Payment for Book-Editing Services

For book editing services, the payments will be due in sections consisting of roughly three chapters each (or each section can be any size the author likes). A nonrefundable advance retainer is due up front for editing the first section. At the end of any section, either you or I have the option of walking away from the partnership if we are not satisfied with the results. If we both decide to continue, payment for each new section is required in advance. I’ll send you an invoice via PayPal, and you can pay me through PayPal as well.

Contact Me for a Free Sample Edit

To receive a free sample edit and an estimate of the total cost of editing your book, e-mail me at:

Please answer the questions listed on the e-mail contact form: What type of editorial service do you think you need? (To determine this, see the article “What’s the Difference between Proofreading, Copyediting, and Substantive Line Editing?”) Describe the topic. What is the total word count? Do you have a deadline and/or an approximate time frame? Who is your target reading audience? Do you plan to seek a traditional publisher or self-publish?

Then I’ll send you a private e-mail address where you can email me an MS Word attachment of the first 6 to 8 pages of your manuscript, plus 10 other pages that are representative of the quality of writing from somewhere else in the book. (In other words, don’t choose the most polished pages; pick average pages so that I can gauge how heavy of an edit will be required.)

I’ll next do a short sample edit (however many pages I can edit in roughly an hour), and I'll send it to you, along with a quote for the total price of the book, based on word count, and an estimate of the time frame required for editing.

For rush jobs, please add 25 percent to the cost.

Finally, I reserve the right to alter my price quote, if the project takes on proportions beyond those discussed in our initial agreement. I’ll consult with you first, though. We will proceed through the book in sections, and together we’ll decide on the level of edit your manuscript needs.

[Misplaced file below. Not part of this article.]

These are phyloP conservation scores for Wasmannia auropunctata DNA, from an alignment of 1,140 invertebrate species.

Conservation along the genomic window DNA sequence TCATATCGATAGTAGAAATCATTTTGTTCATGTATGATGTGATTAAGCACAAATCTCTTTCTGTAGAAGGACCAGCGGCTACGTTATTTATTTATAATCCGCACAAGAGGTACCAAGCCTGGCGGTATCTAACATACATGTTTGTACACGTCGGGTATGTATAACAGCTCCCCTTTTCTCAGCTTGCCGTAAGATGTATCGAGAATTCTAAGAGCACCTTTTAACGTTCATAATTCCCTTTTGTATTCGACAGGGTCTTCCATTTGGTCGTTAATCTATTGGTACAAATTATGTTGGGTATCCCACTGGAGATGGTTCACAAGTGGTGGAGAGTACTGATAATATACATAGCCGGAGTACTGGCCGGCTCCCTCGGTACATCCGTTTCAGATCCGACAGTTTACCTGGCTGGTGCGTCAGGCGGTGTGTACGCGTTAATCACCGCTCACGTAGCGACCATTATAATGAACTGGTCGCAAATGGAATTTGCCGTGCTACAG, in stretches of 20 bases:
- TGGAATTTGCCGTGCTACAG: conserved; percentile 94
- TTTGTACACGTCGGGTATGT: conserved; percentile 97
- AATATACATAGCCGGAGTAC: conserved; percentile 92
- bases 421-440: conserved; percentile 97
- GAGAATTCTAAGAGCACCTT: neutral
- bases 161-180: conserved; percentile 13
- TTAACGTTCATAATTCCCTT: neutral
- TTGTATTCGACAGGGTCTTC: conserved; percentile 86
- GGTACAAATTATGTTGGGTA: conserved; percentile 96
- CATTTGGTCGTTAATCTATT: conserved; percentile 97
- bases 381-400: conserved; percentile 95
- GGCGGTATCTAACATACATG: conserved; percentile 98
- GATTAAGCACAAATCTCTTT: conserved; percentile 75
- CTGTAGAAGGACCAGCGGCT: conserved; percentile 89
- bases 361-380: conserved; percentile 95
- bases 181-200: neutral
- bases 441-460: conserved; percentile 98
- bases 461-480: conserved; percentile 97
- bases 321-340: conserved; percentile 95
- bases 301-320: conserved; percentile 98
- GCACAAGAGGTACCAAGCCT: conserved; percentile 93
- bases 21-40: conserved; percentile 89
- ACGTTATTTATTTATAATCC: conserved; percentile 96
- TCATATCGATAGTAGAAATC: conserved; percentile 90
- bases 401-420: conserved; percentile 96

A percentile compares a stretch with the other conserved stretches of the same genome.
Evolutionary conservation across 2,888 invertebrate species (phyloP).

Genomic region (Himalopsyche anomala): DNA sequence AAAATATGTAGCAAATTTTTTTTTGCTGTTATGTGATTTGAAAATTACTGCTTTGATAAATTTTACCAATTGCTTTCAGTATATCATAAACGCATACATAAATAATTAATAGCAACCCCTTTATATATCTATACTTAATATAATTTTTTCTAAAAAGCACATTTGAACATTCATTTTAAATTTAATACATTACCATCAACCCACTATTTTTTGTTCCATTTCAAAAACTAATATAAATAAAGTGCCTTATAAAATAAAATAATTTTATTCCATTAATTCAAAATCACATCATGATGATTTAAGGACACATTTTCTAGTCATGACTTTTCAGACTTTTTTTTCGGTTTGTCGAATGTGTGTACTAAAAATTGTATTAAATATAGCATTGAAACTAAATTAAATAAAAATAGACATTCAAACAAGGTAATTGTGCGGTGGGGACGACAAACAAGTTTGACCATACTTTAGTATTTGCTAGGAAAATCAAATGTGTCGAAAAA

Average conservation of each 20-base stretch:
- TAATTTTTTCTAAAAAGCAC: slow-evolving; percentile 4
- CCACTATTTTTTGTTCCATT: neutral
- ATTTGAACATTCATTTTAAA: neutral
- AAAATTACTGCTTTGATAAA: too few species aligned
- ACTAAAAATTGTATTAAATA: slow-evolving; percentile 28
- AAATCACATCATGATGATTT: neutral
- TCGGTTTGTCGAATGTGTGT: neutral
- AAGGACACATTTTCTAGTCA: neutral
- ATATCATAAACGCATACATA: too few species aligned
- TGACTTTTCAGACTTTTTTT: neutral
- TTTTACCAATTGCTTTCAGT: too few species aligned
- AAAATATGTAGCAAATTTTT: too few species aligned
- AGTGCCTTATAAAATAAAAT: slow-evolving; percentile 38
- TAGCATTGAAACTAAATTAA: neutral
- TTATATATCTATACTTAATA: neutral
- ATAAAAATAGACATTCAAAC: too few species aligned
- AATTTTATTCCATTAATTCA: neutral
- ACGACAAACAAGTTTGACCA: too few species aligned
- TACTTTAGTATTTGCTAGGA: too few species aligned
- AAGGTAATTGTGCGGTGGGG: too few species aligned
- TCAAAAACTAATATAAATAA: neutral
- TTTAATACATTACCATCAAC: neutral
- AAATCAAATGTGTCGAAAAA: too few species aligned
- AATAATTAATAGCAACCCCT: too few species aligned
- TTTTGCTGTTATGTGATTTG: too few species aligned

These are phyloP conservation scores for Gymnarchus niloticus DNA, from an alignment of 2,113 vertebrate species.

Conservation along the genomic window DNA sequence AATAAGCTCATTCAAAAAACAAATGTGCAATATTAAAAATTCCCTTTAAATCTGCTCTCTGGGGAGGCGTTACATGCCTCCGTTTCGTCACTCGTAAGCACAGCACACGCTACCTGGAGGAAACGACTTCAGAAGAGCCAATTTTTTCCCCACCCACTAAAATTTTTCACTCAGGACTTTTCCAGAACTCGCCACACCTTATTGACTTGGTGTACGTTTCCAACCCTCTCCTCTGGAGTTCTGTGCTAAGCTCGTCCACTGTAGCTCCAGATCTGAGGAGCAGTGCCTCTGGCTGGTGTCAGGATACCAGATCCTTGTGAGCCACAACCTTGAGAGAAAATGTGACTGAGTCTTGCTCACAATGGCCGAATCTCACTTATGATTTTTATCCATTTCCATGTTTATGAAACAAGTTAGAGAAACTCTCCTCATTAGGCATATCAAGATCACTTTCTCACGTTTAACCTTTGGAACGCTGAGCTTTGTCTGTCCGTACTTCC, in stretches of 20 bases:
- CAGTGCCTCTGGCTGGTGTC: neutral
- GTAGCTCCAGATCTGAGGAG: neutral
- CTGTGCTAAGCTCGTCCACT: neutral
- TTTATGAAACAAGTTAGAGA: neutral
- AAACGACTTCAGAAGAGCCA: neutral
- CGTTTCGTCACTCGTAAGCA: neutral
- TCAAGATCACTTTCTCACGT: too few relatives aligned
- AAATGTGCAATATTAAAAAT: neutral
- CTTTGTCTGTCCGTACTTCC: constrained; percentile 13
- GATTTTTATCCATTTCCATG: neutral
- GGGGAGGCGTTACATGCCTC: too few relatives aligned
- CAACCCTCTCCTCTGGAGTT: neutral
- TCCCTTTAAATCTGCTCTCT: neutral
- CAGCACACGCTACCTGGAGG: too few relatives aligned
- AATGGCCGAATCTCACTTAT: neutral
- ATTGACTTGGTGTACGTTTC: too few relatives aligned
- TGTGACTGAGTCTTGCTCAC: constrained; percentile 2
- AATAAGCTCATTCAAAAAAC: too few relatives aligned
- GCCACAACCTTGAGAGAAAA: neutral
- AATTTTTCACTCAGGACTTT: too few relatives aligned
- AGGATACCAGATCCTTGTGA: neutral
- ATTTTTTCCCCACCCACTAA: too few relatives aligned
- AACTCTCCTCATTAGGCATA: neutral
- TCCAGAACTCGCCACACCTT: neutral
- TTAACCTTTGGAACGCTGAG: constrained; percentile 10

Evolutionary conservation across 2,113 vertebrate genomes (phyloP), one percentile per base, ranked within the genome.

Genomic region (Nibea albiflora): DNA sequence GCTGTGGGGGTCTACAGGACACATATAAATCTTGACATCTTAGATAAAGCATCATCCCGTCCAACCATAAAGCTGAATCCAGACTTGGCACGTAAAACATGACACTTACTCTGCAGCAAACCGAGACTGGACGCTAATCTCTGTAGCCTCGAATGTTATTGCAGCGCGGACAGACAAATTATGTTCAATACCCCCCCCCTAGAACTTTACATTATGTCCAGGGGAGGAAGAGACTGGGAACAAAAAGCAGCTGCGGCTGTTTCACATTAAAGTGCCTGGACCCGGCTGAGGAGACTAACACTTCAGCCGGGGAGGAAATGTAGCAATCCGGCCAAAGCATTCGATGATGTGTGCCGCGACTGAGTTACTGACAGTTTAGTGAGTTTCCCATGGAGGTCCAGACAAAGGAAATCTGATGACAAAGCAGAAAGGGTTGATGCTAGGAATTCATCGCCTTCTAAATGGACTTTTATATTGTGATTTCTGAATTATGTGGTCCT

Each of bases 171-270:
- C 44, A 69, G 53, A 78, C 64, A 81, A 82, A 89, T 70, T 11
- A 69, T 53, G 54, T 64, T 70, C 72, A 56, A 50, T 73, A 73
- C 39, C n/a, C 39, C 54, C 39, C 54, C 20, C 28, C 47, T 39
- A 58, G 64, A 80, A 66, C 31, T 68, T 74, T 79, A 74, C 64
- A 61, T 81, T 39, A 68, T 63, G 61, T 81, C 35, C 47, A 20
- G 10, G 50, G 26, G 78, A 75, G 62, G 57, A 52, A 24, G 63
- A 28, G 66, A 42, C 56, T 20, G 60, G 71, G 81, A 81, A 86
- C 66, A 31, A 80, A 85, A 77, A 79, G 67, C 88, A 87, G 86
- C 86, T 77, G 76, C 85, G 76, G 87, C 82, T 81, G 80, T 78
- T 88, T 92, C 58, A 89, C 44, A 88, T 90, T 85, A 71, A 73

If the editing takes less time than estimated in my original quote, I will lower my final price.

Cost of Editing and Proofreading for Projects Other Than Books

Please e-mail me at:, and give me the specifics of your editorial needs. Type of project? Size or number of pages? Time frame? If I feel that I need to see a sample of existing writing (for editing or proofing), I’ll give you an e-mail address where you can send me a Word attachment.



Editing Fees

Prices for Book and Manuscript Editing

Basic copy editing, light to medium edit: 1,250–2,500 words per hour, $40/hour

Heavy editing, substantive line editing: fewer than 1,250 words per hour, $50/hour

Content editing (scholarly): $45/hour or $3–$5/page

Content editing (textbook): $45/hour

Prices for Dissertation Editing and Thesis Editing

Light to medium edit: 1,250–2,500 words per hour, $40/hour

Heavy editing, substantive line editing: fewer than 1,250 words per hour, $50/hour

Prices for Other Editorial Services

Technical editing: $50/hour

Online editing: $40–$55/hour
Web page editing: $65/hour

Medical and science editing: $55/hour

Copy editing for advertising: $60/hour

Copy editing for business: $55/hour

Copyediting screenplays: $40/hour

Editing newsletters: $50/hour

Copyediting for magazines & trade journals: $40/hour

Copyediting for newspapers: $40/hour

Proofreading Fees and Prices

Proofreading: $40/hour

Proofreading for magazines & technical journals: $40/hour

Medical and science proofreading: $45/hour

Freelance Writing Fees

Technical writing: $65/hour

Web page content and SEO writing: $75/hour or 69 cents/word or $150/page

Catalogue copywriting: $60/hour

Advertising copywriting: $65/hour


(I accept PayPal.)